The Rossland swimming pool will open this year, but is in need of lifeguards and repairs. Photo: Jim Bailey

The Rossland swimming pool will open this year, but is in need of lifeguards and repairs. Photo: Jim Bailey

Council briefs: City plans to open Rossland pool

Rossland council’s next meeting goes on Mar. 14 at 6 p.m. at the Miners Union Hall

Rossland council briefs from Feb. 22.

Bylaw 2783 – 1936 Planer Cres: A public hearing will be held on Apr. 4 to discuss the rezoning of a property from R-1 Residential to R-1l Residential infill.

The R-1I zoning will enable subdivision of the large property to sell a triangular portion to the adjacent neighbour whose lot is also triangular, and to create a second 30-foot-wide rectangular lot.

Council raise: Council directed staff to present a new Council Remuneration Bylaw that will bring Rossland up to the average pay earned by BC municipal council members.

In comparison to municipalities of similar size, Rossland council is woefully underpaid. If the bylaw passes, the Mayor’s wage will increase from $18,700 to the average, $30,000, while councillors will go from $9,500 to $15,000. In addition, effective Jan. 1, 2024, and each year thereafter, the Mayor and council will receive an adjustment to their annual remuneration based on the Consumer Price Index (CPI).

A review of the remuneration bylaw is done in the months prior to an election, and will take effect in October, 2022 when the new City Council takes office.

Gold Fever Follies: Council approved a Facility Use Agreement for the Gold Fever Follies to use the Miners’ Hall.

The Follies will be charged $3,000 for its three month season, without any additional percentage paid on profits. Previously, the Follies paid $1,000 for season rental plus a 5 per cent charge on profits.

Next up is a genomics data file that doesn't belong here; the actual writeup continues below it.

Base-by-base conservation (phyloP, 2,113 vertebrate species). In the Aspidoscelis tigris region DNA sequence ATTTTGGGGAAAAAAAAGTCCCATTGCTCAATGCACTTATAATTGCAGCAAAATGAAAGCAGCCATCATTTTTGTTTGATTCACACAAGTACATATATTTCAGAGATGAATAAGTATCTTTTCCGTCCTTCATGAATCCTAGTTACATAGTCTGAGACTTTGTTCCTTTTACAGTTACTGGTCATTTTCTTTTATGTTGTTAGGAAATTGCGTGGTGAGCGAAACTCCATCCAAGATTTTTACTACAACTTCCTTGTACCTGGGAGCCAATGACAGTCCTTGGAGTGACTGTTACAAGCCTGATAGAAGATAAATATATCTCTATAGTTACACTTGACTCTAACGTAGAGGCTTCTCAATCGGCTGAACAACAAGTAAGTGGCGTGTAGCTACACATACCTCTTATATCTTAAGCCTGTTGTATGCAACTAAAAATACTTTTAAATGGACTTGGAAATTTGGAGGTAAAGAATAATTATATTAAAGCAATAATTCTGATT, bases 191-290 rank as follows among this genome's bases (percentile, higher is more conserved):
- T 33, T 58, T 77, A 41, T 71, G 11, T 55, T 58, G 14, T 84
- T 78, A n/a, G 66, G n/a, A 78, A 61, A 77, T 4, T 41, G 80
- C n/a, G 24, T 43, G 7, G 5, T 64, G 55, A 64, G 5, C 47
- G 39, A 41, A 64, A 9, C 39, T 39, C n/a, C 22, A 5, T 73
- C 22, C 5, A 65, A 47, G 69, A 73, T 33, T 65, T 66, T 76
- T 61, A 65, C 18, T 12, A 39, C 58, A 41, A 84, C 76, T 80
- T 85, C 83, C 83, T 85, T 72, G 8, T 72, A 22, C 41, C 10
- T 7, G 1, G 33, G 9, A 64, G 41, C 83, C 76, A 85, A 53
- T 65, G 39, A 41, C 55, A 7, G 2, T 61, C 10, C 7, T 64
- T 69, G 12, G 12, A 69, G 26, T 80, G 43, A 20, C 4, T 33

Recently, due to COVID, that 5 per cent didn’t amount to much. The production was cancelled in 2020. In 2019 profits amounted to $12,042 bringing in an extra $602 and in 2021 the Follies did not see any profit.

Members questioned whether the company should be subsidized, while others were concerned they could not absorb the greater expense.

In the end, council noted the intrinsic value in supporting long-time community events such as the Follies, the Winter Carnival and others that struggle to cover expenses.

COVID community support fund: The Rossland Figuring Skating Club and Rossland Arts Society each received $5,000 from the support fund to help cover extra expenses incurred and compensate for the shortfall due to the cancellation of their fundraising events.

To date, close to $48,000 of the $100,000 fund has been awarded to provide financial assistance to support programs, projects, services, and/or events that benefit the citizens of Rossland.

Applications for the next intake are due Mar. 7.

Rossland Pool: Council reviewed an update on the Rossland pool. With a shortage of trained lifeguards many community pools have had to reduce operating hours, particularly through COVID.

The pool is also in need of substantial repairs and upgrades but no decisions about capital improvements will be made until after the Recreation Master Plan is complete in 2023.

The city will try to keep the pool open provided staff are available and there are no serious structural issues. Council approved a budget of $32,000 for repairs and $15,000 for maintenance and wages for this year.

Rossland is recruiting staff and will know in April if adjustments to pool hours are necessary.

More sculptures: Council approved a Sculpture Plan Agreement with the Rossland Council for Arts and Culture (RCAC). Over the next 3-5 years, three additional sculptures will be installed around town. The three will join a rotation, where RCAC will provide the artwork, and the city approve all installations. A sculpture will be placed at the new city hall as well as at the intersection of Plewman and Kirkup and at a site up at Red Mountain.

City CouncilRossland